What is Alternative Dispute Resolution System Design?

If your organization has problems managing disputes, whether because of their frequency, size, complexity, timing or number, we can help you design a Dispute Resolution System to better manage those disputes.

Conflict exists in all areas of life, and certainly within organizations, both public and private. The existence of conflict is a necessary catalyst that allows an organization to survive, evolve, and progress in changing times. The goal in dealing with conflict is not to eliminate it but to respond to it constructively, rather than destructively.

Dealing with conflict constructively results in well-considered decisions that move the organization forward toward achieving its objectives. Dealing with conflict destructively, however, results in bad decisions, low morale, and unhappy employees.

Successful organizations deal with conflict in ways that improve rather than destroy relationships, and that endeavour to leave everyone satisfied with the processes used to arrive at solutions, whether or not they agree with those solutions.

ADR Systems Design Chart

Existing Dispute Resolution System

Few organizations have undertaken an analysis of the kinds of disputes that arise in order to determine whether the processes and structures they are using are the most effective to achieve the organization’s goals.

Many organizations deal with disputes as they arise, with little or no structure. Others are unaware of their options for dispute resolution, or the costs and benefits of the various options. And where organizations have disputes with each other, they may automatically sue rather than exploring cheaper and faster alternative dispute resolution processes that may preserve their relationship.

Some large organizations (and unionized environments) have dispute resolution systems established, perhaps through the collective agreement. However, that does not mean that these workplaces should not undertake a systems design analysis to determine how to improve the system. Employees and management will need to work together to design processes that benefit the people both inside and outside the organization.

ADR System Design

ADR system design helps to match the appropriate dispute resolution process with the type of dispute and the culture of an organization. The analysis produces a dispute resolution structure that is both appropriate for the organization and cost effective. Because there is no cookie-cutter solution for disputes, the organization must assess its needs to determine which processes are appropriate in particular circumstances, and how they can best be incorporated into the organization’s culture.

Goals of ADR System Design

Each system design project is different, but they tend to have the goals of:

  • Minimizing the number and frequency of disputes
  • Saving costs on handling disputes (including sometimes legal costs)
  • Resolving disputes faster
  • Providing an outlet for disputants to discuss frustrations
  • Achieving results that are stable and enforceable
  • Maintaining good relationships with stakeholders
  • Avoiding protracted disputes by providing a framework to deal with future disputes as they arise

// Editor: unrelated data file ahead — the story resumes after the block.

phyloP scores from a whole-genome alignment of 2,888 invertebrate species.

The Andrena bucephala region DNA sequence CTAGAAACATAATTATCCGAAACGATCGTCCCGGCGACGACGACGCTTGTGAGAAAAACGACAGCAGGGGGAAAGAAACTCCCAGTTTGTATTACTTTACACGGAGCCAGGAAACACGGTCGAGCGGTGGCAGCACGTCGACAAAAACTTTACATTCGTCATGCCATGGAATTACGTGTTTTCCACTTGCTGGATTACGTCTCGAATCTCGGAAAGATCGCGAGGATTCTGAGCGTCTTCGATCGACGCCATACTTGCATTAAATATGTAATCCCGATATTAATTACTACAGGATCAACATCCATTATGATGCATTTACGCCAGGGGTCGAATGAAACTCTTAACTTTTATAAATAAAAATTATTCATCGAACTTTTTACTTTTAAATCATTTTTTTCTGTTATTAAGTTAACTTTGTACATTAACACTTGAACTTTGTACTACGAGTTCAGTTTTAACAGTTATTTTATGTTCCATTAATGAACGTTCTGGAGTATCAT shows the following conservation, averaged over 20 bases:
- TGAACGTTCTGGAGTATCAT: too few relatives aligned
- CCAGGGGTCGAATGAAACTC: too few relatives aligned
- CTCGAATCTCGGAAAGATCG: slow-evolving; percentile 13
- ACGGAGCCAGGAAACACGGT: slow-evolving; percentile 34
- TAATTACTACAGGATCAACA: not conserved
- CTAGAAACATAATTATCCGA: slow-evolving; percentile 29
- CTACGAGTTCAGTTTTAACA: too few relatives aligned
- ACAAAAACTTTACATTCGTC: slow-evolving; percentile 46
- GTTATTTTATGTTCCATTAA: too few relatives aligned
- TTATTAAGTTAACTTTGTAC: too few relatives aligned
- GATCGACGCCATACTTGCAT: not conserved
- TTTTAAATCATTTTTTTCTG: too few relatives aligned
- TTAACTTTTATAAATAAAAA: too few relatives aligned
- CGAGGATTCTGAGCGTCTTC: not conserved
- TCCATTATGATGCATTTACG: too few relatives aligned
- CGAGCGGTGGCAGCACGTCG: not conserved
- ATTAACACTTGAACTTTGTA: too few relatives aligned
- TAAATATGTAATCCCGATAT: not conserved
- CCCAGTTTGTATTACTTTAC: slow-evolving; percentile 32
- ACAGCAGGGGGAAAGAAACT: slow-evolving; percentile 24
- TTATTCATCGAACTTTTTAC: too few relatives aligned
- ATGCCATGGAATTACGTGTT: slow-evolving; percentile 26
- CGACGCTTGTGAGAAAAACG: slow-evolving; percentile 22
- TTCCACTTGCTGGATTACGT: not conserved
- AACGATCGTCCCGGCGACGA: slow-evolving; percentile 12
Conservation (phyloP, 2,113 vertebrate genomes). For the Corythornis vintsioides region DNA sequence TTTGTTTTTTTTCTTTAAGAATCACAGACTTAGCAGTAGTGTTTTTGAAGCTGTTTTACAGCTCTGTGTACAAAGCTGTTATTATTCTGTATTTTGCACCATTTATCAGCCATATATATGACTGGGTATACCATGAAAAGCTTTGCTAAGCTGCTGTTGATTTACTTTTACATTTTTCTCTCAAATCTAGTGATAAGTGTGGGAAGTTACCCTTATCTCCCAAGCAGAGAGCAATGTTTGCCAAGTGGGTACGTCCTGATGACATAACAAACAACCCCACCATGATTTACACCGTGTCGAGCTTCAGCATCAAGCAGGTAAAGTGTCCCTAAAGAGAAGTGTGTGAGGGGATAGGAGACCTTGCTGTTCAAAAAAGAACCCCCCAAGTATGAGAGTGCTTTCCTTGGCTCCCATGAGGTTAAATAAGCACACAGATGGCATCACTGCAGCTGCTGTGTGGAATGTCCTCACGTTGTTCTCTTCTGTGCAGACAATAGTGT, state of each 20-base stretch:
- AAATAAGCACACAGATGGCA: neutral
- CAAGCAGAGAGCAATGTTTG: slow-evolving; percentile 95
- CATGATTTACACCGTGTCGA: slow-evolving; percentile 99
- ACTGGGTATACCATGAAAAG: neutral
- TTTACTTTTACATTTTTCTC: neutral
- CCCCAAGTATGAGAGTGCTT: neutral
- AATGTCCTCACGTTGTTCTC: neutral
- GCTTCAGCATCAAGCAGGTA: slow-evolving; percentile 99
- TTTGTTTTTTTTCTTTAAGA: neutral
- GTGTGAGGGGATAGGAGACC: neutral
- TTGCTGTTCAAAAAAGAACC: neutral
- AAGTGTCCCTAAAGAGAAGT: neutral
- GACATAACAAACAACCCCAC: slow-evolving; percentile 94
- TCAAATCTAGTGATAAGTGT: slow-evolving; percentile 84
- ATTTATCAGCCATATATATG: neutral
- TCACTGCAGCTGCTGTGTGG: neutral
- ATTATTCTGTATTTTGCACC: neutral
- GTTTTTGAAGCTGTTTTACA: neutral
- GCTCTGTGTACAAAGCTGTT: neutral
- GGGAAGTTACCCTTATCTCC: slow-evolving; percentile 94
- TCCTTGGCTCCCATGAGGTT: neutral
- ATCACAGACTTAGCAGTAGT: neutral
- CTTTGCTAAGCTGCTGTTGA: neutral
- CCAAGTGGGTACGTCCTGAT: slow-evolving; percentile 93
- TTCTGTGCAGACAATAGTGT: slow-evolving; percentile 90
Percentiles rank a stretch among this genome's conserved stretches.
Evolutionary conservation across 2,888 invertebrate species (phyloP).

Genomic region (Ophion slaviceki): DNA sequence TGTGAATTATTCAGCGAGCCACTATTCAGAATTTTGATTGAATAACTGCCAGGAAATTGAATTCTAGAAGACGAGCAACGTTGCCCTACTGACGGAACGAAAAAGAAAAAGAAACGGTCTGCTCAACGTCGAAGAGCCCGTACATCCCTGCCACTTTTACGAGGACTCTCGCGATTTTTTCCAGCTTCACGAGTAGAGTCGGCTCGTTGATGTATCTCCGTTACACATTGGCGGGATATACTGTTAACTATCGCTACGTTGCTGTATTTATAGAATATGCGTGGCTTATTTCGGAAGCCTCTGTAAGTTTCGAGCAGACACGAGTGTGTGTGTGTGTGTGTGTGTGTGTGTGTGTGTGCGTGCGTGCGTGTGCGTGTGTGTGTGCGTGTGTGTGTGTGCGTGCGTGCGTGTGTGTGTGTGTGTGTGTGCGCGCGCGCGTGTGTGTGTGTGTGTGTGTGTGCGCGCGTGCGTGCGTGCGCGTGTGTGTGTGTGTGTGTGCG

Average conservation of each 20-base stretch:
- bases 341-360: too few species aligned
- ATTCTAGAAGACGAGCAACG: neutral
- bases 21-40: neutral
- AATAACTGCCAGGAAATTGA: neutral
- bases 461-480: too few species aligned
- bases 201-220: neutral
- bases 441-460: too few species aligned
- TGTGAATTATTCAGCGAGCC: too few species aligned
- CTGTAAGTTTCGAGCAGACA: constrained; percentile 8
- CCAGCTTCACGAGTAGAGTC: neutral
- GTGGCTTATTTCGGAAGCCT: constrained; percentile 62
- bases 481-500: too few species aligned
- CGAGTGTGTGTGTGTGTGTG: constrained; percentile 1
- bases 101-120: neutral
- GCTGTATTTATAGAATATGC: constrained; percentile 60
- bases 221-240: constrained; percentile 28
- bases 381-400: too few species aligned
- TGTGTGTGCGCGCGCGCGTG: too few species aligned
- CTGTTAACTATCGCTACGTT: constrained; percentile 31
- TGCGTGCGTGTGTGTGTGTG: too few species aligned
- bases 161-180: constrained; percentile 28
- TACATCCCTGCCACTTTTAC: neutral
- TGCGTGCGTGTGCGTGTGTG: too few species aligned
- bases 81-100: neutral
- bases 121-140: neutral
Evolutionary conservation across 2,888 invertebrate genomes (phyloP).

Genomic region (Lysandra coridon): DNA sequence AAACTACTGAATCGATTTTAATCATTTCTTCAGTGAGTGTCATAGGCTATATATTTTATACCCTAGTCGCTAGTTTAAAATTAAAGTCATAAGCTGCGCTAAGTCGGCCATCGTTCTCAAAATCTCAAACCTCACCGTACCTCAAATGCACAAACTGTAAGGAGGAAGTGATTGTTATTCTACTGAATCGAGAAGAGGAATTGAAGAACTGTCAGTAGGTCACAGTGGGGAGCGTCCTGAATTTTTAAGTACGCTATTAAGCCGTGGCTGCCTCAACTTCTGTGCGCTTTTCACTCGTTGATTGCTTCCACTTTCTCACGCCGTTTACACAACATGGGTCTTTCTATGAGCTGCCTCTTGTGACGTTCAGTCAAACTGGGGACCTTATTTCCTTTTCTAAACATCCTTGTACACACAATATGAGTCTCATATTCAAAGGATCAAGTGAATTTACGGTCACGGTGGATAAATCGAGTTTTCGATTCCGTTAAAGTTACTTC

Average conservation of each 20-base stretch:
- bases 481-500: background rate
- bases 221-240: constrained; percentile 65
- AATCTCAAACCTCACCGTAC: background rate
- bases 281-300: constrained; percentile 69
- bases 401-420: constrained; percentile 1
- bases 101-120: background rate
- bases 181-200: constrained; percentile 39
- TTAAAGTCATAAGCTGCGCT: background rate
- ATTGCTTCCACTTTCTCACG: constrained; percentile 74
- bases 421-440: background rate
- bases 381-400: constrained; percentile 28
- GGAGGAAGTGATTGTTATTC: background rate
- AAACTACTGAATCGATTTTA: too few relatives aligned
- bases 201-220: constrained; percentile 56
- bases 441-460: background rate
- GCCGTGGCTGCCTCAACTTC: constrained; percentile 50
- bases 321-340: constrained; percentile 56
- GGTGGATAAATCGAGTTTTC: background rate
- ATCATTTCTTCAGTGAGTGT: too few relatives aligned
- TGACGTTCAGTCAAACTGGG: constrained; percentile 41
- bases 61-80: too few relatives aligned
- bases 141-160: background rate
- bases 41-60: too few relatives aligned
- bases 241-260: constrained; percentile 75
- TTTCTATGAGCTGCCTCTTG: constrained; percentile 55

• Developing processes that are flexible enough to handle a range of dispute types in an appropriate manner

System Design Methods

Our approach to system design is to work closely with the members of the organization. A design team is typically established (including both members of the Stitt Feld Handy Group and key personnel from the organization). The organization’s personnel on the design team bring to the team a thorough understanding of the organization’s goals and constraints, and the Stitt Feld Handy Group brings its familiarity with ADR processes and how they operate.

Our tools and methods for Alternative Dispute Resolution System design include:

  • Diagnosing of root causes and issues through a combination of
    methods, including focus groups, surveys, meetings, consultation with all stakeholders, and interviews.
  • Analyzing organizational needs
  • Designing appropriate Dispute Resolution methods such as prevention, negotiation, mediation, arbitration, and peer review.
  • Considering a range of creative interest-based to rights-based methods including loop-backs, exits, and re-entries
  • Establishing pilot projects and related training and education where appropriate
  • Evaluating the System to enhance and improve its implementation

A major responsibility of my position is to provide suggestions to employees and managers on conflict resolution. Completion of the training I received through Stitt Feld Handy enables me to fulfill this responsibility more confidently and skillfully. The process, format and agenda help streamline the conversation and enable all participants to come to the table prepared.

– Trudy Robson, Manager, Employee Relations, Scotiabank, Calgary, AB, Canada

Read More Testimonials

Over the years, we have helped design Dispute Resolution processes for a variety of both public and private sector organizations, including (among others):

  • The Canadian Human Rights Commission
  • Canadian Pension Plan
  • Ontario Human Rights Commission
  • Canadian Tire
  • Bank of Montreal
  • British Columbia Workers Compensation Board
  • The Canadian Bankers Association
  • The College of Physicians and Surgeons of Ontario
  • The Law Society of Upper Canada
  • The Ontario Farm Products Marketing Commission
  • The Professional Engineers of Ontario
  • Canada Customs and Revenue Agency

For more information about ADR System Design for your organization, please contact Elinor Whitmore at elinor@adr.ca.